Adam Clay

Three poems by Adam Clay


Strange and sudden how the first chaos
of a day tightens and unspools like a thread
along the edge of the childlike trust
I feel for my immediate thoughts. Like egrets
lifting from the field of memory,
they manage their determined drift
with no arrival or destination in mind. Sensory
likely intuits a certain kind of risk
one takes in the twists and shallows
we imagine slowing to a sudden swift
stop. That day did we drive past a burning silo?
Or was that what seemed to be? Resistance
to my fate thumps like a cello’s bruise
running down the cracked branch of a spruce.


                      —after David Diao’s This Way Out 1

Water the color of fatigues and only
one tint. Over there: a line transported across time
from some other place, and above the water
a bird has turned itself into an arrow pointing east
but too far over the sea for the citizens
to follow its edge to another land,
a place where the green sea will make no more sense,
even in recollection. In the logic of this world,
the harbor’s on the west side of the peninsula,
no boats in the water, which makes one think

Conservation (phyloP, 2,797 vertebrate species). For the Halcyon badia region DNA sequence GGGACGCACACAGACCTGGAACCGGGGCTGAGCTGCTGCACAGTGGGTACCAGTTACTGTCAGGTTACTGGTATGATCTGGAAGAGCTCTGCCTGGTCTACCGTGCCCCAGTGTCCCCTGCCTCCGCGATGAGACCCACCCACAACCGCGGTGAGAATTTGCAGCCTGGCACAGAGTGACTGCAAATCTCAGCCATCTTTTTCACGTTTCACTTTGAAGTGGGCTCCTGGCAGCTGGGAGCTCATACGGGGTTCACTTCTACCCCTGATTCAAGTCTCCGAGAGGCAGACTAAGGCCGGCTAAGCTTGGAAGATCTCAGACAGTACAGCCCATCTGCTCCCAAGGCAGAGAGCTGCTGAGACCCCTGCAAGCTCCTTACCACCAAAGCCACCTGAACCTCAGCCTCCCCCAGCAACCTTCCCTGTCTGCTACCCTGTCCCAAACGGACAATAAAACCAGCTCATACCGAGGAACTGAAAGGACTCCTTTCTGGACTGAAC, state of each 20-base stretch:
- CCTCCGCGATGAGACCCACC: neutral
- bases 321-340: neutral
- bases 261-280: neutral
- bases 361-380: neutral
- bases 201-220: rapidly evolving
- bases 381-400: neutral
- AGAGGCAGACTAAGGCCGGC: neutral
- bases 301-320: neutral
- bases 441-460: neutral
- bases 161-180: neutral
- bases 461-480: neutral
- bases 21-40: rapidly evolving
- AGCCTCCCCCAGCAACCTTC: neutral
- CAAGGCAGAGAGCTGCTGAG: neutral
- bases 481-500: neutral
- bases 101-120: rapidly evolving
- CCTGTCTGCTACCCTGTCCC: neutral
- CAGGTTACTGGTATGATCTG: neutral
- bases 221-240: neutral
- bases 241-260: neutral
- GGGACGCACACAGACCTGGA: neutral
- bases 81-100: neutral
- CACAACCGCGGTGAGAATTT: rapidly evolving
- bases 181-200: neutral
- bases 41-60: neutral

they have gone the wrong way across the landscape.
The planet is flat, and they will not find
their way back. What is that blue stain
on the city’s east side, a fire that fits into a pattern,
burning like a balloon filled with paint,
dropped from the eye? How not to
see the futility of the self in the absence
of the boats, the cars, the bodies? This absence
is the bird unseen, the acceptance of the sea’s color,
the blue plume of smoke from the corner where
you used to walk your dog, from the part of town
where you neglected the crystalline air of your youth.


And landscape scales
woody debris

highly fragmented
parcel of crown

potential mineral
misleading terminology
held in limbo

we review this conflict
logs in particular

understory plant diversity
leaf litter
sensitive to human impacts

potential pathway of species migration
active fire
rare ecosystems

baseline for
blue oaks enhance
tree fall gaps

ADAM CLAY is the author of To Make Room for the Sea (Milkweed Editions, 2020), Stranger (Milkweed Editions, 2016), A Hotel Lobby at the Edge of the World (Milkweed Editions, 2012), and The Wash (Parlor Press, 2006). His poems have appeared in Ploughshares, Denver Quarterly, Tin House, Bennington Review, Georgia Review, Boston Review, jubilat, Iowa Review, The Pinch, and elsewhere. He is editor-in-chief of Mississippi Review, a co-editor of Typo Magazine, and a Book Review Editor for Kenyon Review. He directs the Center for Writers at the University of Southern Mississippi.